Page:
The complete set of color subcarrier data and color burst data are provided over a color frame sequence. The number of frames in the sequence may vary with the particular video standard implemented. In NTSC, for example, a two-frame sequence is used, and in PAL, a four-frame sequence is used.
The color frame sequence is based on the relationship between the color subcarrier frequency and the horizontal sync frequency of the video standard. In NTSC, for example, the color subcarrier is at 227.5×H, where H is the horizontal sync rate. Because a video frame contains an odd number of lines, this rate imposes a half cycle offset from video frame to video frame, and results in a color subcarrier to frame frequency ratio of 119,437.5:1. The half-cycle phase ambiguity at the start of a video frame must be resolved to insure that frames with different subcarrier phases are not mixed. A color frame identifier is used to correct this ambiguity by identifying the video frame sequences (e.g., odd and even for NTSC) that define a complete color frame.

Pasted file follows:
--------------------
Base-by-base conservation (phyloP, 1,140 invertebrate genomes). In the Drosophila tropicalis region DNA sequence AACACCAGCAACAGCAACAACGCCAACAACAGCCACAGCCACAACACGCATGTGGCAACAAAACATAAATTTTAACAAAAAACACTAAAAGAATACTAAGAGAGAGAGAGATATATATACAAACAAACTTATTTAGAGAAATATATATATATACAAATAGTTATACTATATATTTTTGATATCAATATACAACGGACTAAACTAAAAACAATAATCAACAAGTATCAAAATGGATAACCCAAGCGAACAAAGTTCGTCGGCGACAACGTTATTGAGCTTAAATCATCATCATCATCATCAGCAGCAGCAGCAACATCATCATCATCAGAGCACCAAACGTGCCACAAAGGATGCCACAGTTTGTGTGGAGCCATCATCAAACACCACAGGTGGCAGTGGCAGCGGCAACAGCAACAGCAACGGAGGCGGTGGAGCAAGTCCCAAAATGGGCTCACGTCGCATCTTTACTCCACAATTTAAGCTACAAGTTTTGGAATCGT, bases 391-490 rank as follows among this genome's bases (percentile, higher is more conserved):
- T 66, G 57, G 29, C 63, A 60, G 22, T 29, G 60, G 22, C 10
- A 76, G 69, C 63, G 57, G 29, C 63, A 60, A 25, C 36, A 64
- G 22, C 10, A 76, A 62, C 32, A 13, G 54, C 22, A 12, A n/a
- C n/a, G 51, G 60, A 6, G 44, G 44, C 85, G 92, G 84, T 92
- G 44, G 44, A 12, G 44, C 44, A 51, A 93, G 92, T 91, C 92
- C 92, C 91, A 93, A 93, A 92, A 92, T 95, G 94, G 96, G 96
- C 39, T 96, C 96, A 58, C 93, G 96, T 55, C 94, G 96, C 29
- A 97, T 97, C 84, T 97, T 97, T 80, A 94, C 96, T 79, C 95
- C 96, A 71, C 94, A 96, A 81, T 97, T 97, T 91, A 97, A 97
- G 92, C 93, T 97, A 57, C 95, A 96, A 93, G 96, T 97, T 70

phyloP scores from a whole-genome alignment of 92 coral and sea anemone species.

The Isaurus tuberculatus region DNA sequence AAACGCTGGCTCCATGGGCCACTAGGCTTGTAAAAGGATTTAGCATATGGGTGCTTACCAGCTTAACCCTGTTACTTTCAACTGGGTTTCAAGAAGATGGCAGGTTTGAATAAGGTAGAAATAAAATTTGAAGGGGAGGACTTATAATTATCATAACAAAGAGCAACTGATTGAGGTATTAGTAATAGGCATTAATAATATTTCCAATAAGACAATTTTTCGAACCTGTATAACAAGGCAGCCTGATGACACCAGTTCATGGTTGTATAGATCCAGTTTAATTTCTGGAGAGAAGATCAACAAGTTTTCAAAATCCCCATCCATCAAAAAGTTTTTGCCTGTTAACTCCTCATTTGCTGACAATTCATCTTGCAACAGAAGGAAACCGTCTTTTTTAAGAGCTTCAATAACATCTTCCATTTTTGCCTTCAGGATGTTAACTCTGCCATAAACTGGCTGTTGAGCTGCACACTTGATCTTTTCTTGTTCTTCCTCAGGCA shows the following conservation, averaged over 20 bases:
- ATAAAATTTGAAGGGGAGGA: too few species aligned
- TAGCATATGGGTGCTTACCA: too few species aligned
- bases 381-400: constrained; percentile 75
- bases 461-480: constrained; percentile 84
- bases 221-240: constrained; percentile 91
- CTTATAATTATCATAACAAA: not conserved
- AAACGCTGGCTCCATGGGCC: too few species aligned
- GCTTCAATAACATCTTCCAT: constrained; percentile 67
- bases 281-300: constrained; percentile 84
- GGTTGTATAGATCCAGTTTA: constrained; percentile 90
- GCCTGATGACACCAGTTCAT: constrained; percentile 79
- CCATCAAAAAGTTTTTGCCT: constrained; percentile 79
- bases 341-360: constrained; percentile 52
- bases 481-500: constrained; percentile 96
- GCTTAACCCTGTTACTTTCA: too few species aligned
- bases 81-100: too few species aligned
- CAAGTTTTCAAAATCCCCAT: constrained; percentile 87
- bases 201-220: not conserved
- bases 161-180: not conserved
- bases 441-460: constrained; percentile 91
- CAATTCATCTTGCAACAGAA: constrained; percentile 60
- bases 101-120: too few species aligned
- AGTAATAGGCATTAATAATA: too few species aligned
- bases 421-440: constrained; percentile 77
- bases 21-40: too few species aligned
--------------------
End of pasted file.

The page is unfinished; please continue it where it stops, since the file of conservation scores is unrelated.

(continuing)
In the example block diagram of
In operation, the color frame identifier circuit 100 receives a composite video signal and a reference clock as input. The composite video signal is provided to the sync separator 102 and the burst slicer 104. The sync separator 102 is configured to separate the horizontal sync pulses H and the vertical sync pulses V from the composite video signal. The sync separator 102 may, for example, slice the composite video signal at or near the half amplitude voltage of the synchronizing pulses to obtain a composite sync signal, and then utilize further digital processing to distinguish between the horizontal sync pulses H and the vertical sync pulses V.